Summary: We investigated the sensitivity of distal bone density, structure, and strength measurements by high-resolution peripheral quantitative computed tomography (HR-pQCT) to variability in limb length. Our results demonstrate that HR-pQCT should be performed at a standard %-of-total-limb-length to avoid substantial measurement bias in population study comparisons and the evaluation of individual skeletal status in a clinical context. Introduction: High-resolution peripheral quantitative computed tomography (HR-pQCT) measures of bone do not account for anatomic variability in bone length: a 1-cm volume is acquired at a fixed offset from an anatomic landmark. Our goal was to evaluate HR-pQCT measurement variability introduced by imaging fixed vs. proportional volumes and to propose a standard protocol for relative anatomic positioning. Methods: Double-length (2-cm) scans were acquired in 30 adults. We compared measurements from 1-cm sub-volumes located at the default fixed offset, and the average %-of-length offset. The average position corresponded to 4.0% ± 1.1 mm for radius, and 7.2% ± 2.2 mm for tibia. We calculated the RMS difference in bone parameters and T-scores to determine the measurement variability related to differences in limb length. We used anthropometric ratios to estimate the mean limb length for published HR-pQCT reference data, and then calculated mean %-of-length offsets. Results: Variability between fixed vs. relative scan positions was highest in the radius, and for cortical bone in general (RMS difference Ct.Th = 19.5%), while individuals had T-score differentials as high as +3.0 SD (radius Ct.BMD). We estimated that average scan position for published HR-pQCT reference data corresponded to 4.0% at the radius, and 7.3% at tibia. Conclusion: Variability in limb length introduces significant bias to HR-pQCT measures, confounding cross-sectional analyses and limiting the clinical application for individual assessment of skeletal status. We propose to standardize scan positioning using 4.0 and 7.3% of total bone length for the distal radius and tibia, respectively.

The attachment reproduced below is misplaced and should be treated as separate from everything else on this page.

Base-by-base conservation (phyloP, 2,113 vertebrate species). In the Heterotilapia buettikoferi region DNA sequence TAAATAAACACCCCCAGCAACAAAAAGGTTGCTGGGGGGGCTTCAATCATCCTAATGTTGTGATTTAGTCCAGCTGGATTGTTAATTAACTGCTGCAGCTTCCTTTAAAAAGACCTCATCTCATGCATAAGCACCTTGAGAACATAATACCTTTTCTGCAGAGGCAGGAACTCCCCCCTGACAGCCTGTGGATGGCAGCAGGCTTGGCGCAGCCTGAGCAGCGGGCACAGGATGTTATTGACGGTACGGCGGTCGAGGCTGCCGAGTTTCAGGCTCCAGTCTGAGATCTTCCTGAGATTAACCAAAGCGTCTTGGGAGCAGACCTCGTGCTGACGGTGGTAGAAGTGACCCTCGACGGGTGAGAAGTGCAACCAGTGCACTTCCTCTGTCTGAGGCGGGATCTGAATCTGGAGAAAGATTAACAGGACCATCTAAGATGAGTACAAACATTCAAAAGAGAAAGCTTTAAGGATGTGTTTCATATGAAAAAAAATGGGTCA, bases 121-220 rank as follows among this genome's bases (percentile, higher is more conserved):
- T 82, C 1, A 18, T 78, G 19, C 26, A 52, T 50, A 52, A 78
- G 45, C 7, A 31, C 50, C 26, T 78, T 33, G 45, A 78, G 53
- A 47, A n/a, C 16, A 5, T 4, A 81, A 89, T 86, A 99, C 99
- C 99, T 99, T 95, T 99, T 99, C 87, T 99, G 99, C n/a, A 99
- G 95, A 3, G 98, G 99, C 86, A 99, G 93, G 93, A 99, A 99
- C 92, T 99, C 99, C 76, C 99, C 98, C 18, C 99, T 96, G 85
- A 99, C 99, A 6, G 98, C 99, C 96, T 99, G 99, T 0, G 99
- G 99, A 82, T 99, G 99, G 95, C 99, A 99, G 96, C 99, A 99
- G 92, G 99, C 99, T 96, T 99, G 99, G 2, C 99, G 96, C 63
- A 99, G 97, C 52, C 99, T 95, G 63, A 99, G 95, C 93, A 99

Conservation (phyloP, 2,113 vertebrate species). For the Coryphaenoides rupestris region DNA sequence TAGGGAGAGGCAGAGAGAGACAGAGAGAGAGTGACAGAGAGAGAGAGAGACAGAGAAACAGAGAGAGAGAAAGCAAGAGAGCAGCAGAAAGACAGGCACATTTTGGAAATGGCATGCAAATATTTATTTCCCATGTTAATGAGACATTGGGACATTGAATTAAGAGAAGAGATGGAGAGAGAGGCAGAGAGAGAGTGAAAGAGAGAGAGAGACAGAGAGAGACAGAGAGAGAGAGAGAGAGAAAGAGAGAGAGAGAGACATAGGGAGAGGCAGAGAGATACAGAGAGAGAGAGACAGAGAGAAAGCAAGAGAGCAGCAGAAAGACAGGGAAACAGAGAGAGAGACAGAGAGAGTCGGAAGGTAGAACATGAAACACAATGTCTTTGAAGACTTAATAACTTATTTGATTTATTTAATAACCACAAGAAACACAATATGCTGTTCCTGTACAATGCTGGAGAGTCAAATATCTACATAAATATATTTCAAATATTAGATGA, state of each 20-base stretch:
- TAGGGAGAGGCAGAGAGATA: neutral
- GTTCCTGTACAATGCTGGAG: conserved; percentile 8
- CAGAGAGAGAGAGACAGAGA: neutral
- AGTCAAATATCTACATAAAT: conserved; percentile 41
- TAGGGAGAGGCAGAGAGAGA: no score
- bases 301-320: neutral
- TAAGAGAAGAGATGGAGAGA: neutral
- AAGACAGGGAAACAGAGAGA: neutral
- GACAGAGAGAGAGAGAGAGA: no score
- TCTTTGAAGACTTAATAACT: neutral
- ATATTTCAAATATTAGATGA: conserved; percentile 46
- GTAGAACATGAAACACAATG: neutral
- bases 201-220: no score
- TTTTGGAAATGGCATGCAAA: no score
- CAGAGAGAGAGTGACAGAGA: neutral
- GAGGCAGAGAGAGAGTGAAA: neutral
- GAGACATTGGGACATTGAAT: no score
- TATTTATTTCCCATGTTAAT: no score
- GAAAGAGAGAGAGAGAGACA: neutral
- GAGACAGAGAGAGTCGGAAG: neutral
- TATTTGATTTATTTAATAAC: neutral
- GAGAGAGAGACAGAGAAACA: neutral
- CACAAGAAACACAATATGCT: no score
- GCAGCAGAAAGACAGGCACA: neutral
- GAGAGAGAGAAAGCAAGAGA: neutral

- Multicenter study
ASJC Scopus subject areas
- Endocrinology, Diabetes and Metabolism